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M6 fight continues to gain ground

by Minden Press-Herald

SHREVEPORT — Many people from all walks of life and from different parishes affected in the region, have come together to inform the public of what’s going on at Camp Minden from many angles. They are using social media, speaking with elected officials and getting into area schools to spread the word of what could happen if the explosives are disposed of by open burn.

Josh Fast, who started the Concerned Citizens of the Camp Minden M6 Open Burn Facebook page, said he recently went to Byrd High School, and one of the classes called Gov. Bobby Jindal’s office to voice their support against the open burn. He and Lydia Thomas are talking to teachers and administrators so the teachers can choose how they approach the subject with their students and get them talking.

“Once we gave them (students) the low down, they were asking these really great questions,” Fast said. “It was really uplifting, because we didn’t know what we were getting into with high schoolers. The first class, I called (Gov.) Bobby Jindal, and we all left a voice mail.”

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Fast and Thomas both said each class period in which they spoke, the students made the call to the governor’s office to tell them to “stop the burn.”

Thomas said she was really impressed by the number of kids who want to volunteer and how many “open ears” they had.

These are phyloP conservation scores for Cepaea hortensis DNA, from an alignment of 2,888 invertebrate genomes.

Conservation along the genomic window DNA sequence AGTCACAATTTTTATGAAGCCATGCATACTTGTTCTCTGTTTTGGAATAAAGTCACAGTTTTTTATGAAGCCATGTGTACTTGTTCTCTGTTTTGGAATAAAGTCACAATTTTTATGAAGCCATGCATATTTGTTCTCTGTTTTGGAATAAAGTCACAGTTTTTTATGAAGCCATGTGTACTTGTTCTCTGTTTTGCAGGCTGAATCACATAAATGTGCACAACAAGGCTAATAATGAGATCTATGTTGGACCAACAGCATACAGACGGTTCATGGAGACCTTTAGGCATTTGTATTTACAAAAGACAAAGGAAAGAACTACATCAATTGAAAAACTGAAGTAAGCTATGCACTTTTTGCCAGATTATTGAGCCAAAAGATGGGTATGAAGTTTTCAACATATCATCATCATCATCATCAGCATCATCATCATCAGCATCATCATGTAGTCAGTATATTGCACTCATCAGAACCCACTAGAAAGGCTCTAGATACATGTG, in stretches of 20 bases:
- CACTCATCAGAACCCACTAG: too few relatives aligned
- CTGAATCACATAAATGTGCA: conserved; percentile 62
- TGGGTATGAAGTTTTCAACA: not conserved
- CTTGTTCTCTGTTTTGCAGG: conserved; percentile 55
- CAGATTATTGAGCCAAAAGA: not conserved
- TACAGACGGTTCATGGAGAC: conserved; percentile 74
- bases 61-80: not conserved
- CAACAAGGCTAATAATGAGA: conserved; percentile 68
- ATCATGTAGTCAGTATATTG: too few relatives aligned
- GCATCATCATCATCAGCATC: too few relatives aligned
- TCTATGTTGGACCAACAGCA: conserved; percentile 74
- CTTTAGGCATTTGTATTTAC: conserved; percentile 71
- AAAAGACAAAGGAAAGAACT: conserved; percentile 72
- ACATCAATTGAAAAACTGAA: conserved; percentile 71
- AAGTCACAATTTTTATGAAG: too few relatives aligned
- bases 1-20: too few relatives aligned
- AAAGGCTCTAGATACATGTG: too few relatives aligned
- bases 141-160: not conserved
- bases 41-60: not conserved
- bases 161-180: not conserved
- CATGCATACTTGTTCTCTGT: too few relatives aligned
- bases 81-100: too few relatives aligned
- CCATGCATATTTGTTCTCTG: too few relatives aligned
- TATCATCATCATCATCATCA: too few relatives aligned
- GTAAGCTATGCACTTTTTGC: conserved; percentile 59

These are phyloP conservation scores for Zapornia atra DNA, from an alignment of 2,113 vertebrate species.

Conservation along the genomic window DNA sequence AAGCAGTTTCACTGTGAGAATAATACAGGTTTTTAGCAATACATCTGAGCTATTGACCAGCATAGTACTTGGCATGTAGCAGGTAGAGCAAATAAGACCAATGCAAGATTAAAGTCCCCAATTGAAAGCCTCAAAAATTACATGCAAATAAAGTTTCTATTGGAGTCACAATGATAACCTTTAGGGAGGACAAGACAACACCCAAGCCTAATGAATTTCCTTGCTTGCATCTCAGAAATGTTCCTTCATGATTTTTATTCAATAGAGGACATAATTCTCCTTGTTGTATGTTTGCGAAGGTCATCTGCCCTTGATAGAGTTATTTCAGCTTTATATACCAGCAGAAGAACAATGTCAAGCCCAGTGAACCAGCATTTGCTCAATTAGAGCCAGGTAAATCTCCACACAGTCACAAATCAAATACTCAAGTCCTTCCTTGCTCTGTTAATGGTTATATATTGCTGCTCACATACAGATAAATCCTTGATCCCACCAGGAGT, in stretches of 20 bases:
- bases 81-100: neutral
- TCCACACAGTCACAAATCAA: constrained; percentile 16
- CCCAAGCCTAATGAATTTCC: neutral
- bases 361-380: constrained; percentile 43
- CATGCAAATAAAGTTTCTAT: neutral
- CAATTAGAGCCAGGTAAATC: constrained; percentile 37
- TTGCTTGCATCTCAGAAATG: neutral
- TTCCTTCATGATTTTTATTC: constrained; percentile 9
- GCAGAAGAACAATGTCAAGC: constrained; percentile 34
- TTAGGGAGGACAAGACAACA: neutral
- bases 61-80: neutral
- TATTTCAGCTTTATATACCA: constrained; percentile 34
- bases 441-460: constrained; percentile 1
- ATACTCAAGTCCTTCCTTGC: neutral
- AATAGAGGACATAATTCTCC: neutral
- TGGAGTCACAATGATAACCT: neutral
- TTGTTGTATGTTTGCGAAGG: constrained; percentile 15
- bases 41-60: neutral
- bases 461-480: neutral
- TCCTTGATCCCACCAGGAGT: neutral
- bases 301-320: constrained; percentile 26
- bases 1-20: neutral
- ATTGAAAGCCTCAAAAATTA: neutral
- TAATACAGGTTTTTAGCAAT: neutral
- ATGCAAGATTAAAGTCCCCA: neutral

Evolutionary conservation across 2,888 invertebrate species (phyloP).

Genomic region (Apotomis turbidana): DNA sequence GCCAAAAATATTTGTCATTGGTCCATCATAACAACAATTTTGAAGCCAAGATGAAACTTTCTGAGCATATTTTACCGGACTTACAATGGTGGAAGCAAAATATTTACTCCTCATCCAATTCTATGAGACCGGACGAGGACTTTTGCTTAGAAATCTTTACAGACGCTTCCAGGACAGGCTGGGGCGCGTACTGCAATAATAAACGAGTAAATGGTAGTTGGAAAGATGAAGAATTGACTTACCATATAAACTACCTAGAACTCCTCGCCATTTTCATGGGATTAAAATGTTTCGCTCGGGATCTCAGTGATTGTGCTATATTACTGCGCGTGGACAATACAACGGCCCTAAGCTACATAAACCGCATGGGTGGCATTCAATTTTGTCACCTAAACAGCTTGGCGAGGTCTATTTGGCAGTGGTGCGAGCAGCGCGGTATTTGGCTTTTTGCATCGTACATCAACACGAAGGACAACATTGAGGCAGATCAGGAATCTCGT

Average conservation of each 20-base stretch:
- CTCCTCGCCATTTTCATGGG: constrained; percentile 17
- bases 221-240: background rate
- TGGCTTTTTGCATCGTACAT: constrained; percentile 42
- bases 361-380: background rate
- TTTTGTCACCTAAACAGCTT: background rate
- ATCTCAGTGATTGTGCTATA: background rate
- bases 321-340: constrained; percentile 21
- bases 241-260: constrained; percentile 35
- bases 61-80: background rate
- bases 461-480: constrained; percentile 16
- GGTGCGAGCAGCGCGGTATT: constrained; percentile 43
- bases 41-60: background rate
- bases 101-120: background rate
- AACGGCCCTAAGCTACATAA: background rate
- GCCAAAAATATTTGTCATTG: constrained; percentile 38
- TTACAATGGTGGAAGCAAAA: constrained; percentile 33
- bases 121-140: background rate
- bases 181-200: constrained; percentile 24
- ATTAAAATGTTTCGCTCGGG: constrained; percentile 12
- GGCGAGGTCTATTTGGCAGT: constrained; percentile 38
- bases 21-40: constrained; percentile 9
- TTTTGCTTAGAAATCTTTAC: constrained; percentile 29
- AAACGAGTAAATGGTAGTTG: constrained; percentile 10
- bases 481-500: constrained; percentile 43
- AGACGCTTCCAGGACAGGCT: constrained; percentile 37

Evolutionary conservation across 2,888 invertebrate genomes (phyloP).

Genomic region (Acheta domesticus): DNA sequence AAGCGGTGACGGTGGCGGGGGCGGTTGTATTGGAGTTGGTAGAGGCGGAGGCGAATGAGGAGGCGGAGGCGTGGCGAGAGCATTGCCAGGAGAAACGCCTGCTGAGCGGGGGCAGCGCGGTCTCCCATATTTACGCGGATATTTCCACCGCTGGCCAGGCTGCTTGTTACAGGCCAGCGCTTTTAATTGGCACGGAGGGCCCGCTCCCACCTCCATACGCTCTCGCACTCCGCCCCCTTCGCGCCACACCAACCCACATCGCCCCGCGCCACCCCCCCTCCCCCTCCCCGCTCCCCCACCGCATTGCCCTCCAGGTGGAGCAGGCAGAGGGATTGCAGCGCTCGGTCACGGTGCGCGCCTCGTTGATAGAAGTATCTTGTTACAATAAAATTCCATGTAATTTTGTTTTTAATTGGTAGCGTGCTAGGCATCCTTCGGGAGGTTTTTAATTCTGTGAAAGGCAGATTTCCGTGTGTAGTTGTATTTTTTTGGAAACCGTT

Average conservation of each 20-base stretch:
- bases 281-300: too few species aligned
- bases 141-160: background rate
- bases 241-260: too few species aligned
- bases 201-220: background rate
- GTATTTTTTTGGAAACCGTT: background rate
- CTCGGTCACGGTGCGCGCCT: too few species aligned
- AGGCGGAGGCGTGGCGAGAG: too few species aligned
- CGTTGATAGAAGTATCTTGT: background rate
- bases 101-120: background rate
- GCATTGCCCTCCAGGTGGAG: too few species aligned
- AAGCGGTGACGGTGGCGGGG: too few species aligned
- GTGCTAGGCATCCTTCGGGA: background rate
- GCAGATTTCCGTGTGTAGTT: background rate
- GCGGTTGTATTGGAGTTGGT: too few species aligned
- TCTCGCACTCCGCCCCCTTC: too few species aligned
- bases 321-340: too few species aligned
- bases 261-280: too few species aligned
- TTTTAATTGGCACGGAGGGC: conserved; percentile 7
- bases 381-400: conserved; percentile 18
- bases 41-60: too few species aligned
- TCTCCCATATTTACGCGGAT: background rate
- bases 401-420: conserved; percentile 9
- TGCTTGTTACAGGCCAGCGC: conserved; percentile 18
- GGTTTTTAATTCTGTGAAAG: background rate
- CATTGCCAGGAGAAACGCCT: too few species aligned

“I mean, they were really worried,” she said. “They definitely want to get involved. If you give them the opportunity, they really do want to help and are affected. And I think a lot of them are going to go home and tell their parents about it.”

Outreach has gotten into the churches as well. Pastors are gathering to talk about the issue with their congregation and are encouraging others to talk about it as well. Several pastors have said their church facilities are open to the Concerned Citizens group to host informational meetings or if the committee needs a place to meet for a strategy session. Rebecca Shelley-Sherrard, a Doyline resident who attended the meeting, said City on a Hill Pentecostal Church in Minden will be open for meetings such as the one in Sibley recently. The Rev. Jeff Ramsey, pastor of the church, she said, has offered his church.

“One of the ladies who was at the Farm last week said he passed out a petition,” she said, “and she said they passed out the petition during church services Sunday (Jan. 19) and everybody signed it. He (Ramsey) did say that any time we needed it, we were more than welcome to use their building.”

The push to stop the open tray burn method for the disposal of approximately 19 million pounds of M6 propellant has gained serious momentum, but the Concerned Citizens of the Camp Minden M6 Open Burn aren’t stopping their “Stop the Burn” campaign until a safer method is chosen.

Frances Kelley, with Louisiana Progress Action, said the goal for the group is “fighting for safe disposal of the explosives at Camp Minden and we’re fighting against the open burn.”

Concerned Citizens have hit this issue from all angles, including community outreach to inform the public of what’s taking place.

“We have been in contact with national environmental experts and communities that have been affected by similar situations, and there have been people advising us that for 20 or 30 years fighting against open burn and detonation of munitions,” she said. “They have been in this fight for a long time. They understand the political contacts, they understand the national contacts.

“So they are very invested in us winning here, because this would be one of the largest of its kind, and there are alternatives. They have worked very hard to develop technology that would allow these explosives to be disposed of safely,” she continued. “So they’re saying if we can do this in Louisiana, we’ll be able to do this in our states. If we stop this in Louisiana, then that could stop the use of open burn everywhere.”

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